MONROE COUNTY SHERIFF’S OFFICE


General Order


CHAPTER: 31-A

TITLE: Use of Force

EFFECTIVE DATE:

August 19, 2009

NO. PAGES:

9

REVIEWED/REVISED: January 25, 2011

REFERENCE: CALEA 1.3

RESCINDS: General Orders, Chapter 31,IV,B,D(2) (3) (4)


PURPOSE:


The purpose of this directive is to set forth the policy regarding the Control of Resistive Behavior for the Monroe County Sheriff’s Office


DISCLAIMER:


This policy is for internal use only. The policy does not claim to create a higher legal standard of safety or care on 3rd party claims. Violation of this policy may for the basis of M.C.S.O. sanctions only. Law violations may form the basis of civil or criminal action in a court of law.


DISCUSSION:


The Monroe County Sheriff’s Office endorses the use of force guidelines as defined by the Florida Criminal Justice Standards and Training Commission and federal and state law. Florida Statutes Chapter 776 authorizes the use of force in arrest and detention situations, in preventing an escape, and in defense of persons.


Use of Force Goal:


The goal of using force is to achieve subject compliance.


Deputies may face situations where control must be exercised to effect an arrest or protect public safety. It is the philosophy of the Monroe County Sheriff’s Office that physical safety of the deputy, suspect and inmate is of utmost importance.


A deputy’s use of force will be judged against the totality of circumstances using an objective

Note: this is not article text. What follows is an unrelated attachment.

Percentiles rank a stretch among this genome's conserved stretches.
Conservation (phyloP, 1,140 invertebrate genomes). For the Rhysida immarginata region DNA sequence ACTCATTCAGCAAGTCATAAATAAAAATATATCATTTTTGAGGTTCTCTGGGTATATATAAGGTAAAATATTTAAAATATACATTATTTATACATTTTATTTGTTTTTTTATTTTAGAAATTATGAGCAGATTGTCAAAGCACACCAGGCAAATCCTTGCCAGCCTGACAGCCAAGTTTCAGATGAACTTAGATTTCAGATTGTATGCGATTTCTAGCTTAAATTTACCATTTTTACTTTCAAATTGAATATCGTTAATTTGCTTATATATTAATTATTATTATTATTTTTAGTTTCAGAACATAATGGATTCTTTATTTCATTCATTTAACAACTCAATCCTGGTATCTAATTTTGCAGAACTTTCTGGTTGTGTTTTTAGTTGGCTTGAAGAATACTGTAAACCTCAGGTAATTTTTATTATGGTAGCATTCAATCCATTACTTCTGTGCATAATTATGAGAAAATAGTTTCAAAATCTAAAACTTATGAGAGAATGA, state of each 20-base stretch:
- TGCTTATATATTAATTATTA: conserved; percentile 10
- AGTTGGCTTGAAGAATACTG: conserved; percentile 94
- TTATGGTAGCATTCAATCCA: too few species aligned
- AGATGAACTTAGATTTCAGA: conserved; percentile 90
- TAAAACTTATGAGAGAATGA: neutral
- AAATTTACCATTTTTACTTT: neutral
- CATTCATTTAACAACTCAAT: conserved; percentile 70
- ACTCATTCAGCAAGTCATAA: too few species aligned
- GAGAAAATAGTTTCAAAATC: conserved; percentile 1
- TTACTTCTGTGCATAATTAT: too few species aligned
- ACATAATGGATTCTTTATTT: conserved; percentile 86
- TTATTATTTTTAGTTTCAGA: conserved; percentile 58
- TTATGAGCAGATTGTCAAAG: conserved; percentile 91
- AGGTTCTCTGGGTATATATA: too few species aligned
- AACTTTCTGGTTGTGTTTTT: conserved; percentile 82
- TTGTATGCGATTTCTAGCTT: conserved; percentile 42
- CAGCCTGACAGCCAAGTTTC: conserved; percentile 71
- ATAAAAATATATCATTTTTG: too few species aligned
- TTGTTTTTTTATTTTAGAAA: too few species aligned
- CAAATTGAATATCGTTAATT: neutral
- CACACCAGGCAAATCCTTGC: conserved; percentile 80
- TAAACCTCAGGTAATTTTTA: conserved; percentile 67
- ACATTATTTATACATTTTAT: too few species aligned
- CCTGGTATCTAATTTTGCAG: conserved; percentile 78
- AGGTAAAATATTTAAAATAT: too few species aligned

reasonableness standard. When force is used, authorities will ask “whether a deputy’s actions were objectively reasonable in light of the facts and circumstances confronting the deputy. It is the duty of the deputy to determine the appropriate level of force based upon the facts and circumstances of each situation.


Deputies will only use the force necessary to accomplish lawful objectives. In other words, a deputy may use deadly force only when the deputy reasonably believes that the action is in defense of human life, including the deputy’s own life, or in defense of any person in imminent danger of serious physical injury. The nature of the control may range from the deputy’s presence to the deputy’s use of deadly force. The deputy must use no higher level of control than is necessary than to control the subject or effect an arrest. Use of excessive control technique(s) or improper application of control technique(s) or force could result in disciplinary action against the deputy and create a liability for the Sheriff’s Office.


DEFINITIONS:


Totality of Circumstances- a term the courts use to refer to all facts and circumstances known to the deputy at the time of reasonably perceived by the deputy as the basis for the use of force decision.


Deadly Force- force that is likely to cause death or great bodily harm.


Less Lethal Force- force that is not likely to cause death or great bodily harm.


Less Lethal Weapons- a weapon that is not fundamentally designed to cause death or great

bodily harm such as electronic control devices (ECD), dart firing stun guns (TASER), expandable batons, flashlights and chemical agent sprays.


Less Lethal Munitions- means a projectile that is designed to stun, temporarily incapacitate, or cause temporary discomfort to a person without penetrating a person’s body (F.S. 776.06 (2) (a)).


Great Bodily Harm- means great as distinguished from slight, trivial, minor or moderate harm and as such does not include mere bruises as are likely to be inflicted in a simple battery.


Reasonable Belief- a reasonably prudent person in the circumstances would be warranted in the belief that his or her safety or that of others was in danger.